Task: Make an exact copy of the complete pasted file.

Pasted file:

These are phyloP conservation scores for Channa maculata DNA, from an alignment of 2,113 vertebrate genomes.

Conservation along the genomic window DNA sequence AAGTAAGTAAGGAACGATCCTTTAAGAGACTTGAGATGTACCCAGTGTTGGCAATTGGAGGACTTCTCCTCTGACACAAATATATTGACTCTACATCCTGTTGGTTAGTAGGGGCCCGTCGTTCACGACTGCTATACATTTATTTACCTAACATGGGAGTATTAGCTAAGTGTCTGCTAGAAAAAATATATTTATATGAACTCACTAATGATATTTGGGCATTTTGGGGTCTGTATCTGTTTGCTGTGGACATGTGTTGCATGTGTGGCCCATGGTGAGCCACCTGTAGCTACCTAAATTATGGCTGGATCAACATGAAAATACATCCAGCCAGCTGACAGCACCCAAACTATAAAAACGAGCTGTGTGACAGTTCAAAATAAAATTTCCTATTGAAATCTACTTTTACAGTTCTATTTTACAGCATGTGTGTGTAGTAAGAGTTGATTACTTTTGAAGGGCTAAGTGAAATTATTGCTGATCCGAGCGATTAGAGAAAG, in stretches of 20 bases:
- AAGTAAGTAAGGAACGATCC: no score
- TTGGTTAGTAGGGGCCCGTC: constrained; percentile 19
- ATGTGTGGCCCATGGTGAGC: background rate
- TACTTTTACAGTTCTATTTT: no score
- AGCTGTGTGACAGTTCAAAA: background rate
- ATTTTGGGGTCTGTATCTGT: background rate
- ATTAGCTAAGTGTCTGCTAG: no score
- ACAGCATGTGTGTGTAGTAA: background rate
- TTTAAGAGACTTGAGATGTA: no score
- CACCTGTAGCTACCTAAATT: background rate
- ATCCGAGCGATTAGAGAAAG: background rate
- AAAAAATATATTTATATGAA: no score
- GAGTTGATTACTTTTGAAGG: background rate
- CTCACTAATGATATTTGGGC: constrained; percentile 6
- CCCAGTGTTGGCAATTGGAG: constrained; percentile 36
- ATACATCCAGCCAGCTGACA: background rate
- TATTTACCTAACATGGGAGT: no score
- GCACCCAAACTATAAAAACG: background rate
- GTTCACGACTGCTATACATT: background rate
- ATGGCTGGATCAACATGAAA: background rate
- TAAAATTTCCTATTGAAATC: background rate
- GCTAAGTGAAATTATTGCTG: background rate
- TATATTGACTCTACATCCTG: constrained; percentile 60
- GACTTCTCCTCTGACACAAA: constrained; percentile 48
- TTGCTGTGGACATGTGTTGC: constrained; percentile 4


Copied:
These are phyloP conservation scores for Channa maculata DNA, from an alignment of 2,113 vertebrate genomes.

Conservation along the genomic window DNA sequence AAGTAAGTAAGGAACGATCCTTTAAGAGACTTGAGATGTACCCAGTGTTGGCAATTGGAGGACTTCTCCTCTGACACAAATATATTGACTCTACATCCTGTTGGTTAGTAGGGGCCCGTCGTTCACGACTGCTATACATTTATTTACCTAACATGGGAGTATTAGCTAAGTGTCTGCTAGAAAAAATATATTTATATGAACTCACTAATGATATTTGGGCATTTTGGGGTCTGTATCTGTTTGCTGTGGACATGTGTTGCATGTGTGGCCCATGGTGAGCCACCTGTAGCTACCTAAATTATGGCTGGATCAACATGAAAATACATCCAGCCAGCTGACAGCACCCAAACTATAAAAACGAGCTGTGTGACAGTTCAAAATAAAATTTCCTATTGAAATCTACTTTTACAGTTCTATTTTACAGCATGTGTGTGTAGTAAGAGTTGATTACTTTTGAAGGGCTAAGTGAAATTATTGCTGATCCGAGCGATTAGAGAAAG, in stretches of 20 bases:
- AAGTAAGTAAGGAACGATCC: no score
- TTGGTTAGTAGGGGCCCGTC: constrained; percentile 19
- ATGTGTGGCCCATGGTGAGC: background rate
- TACTTTTACAGTTCTATTTT: no score
- AGCTGTGTGACAGTTCAAAA: background rate
- ATTTTGGGGTCTGTATCTGT: background rate
- ATTAGCTAAGTGTCTGCTAG: no score
- ACAGCATGTGTGTGTAGTAA: background rate
- TTTAAGAGACTTGAGATGTA: no score
- CACCTGTAGCTACCTAAATT: background rate
- ATCCGAGCGATTAGAGAAAG: background rate
- AAAAAATATATTTATATGAA: no score
- GAGTTGATTACTTTTGAAGG: background rate
- CTCACTAATGATATTTGGGC: constrained; percentile 6
- CCCAGTGTTGGCAATTGGAG: constrained; percentile 36
- ATACATCCAGCCAGCTGACA: background rate
- TATTTACCTAACATGGGAGT: no score
- GCACCCAAACTATAAAAACG: background rate
- GTTCACGACTGCTATACATT: background rate
- ATGGCTGGATCAACATGAAA: background rate
- TAAAATTTCCTATTGAAATC: background rate
- GCTAAGTGAAATTATTGCTG: background rate
- TATATTGACTCTACATCCTG: constrained; percentile 60
- GACTTCTCCTCTGACACAAA: constrained; percentile 48
- TTGCTGTGGACATGTGTTGC: constrained; percentile 4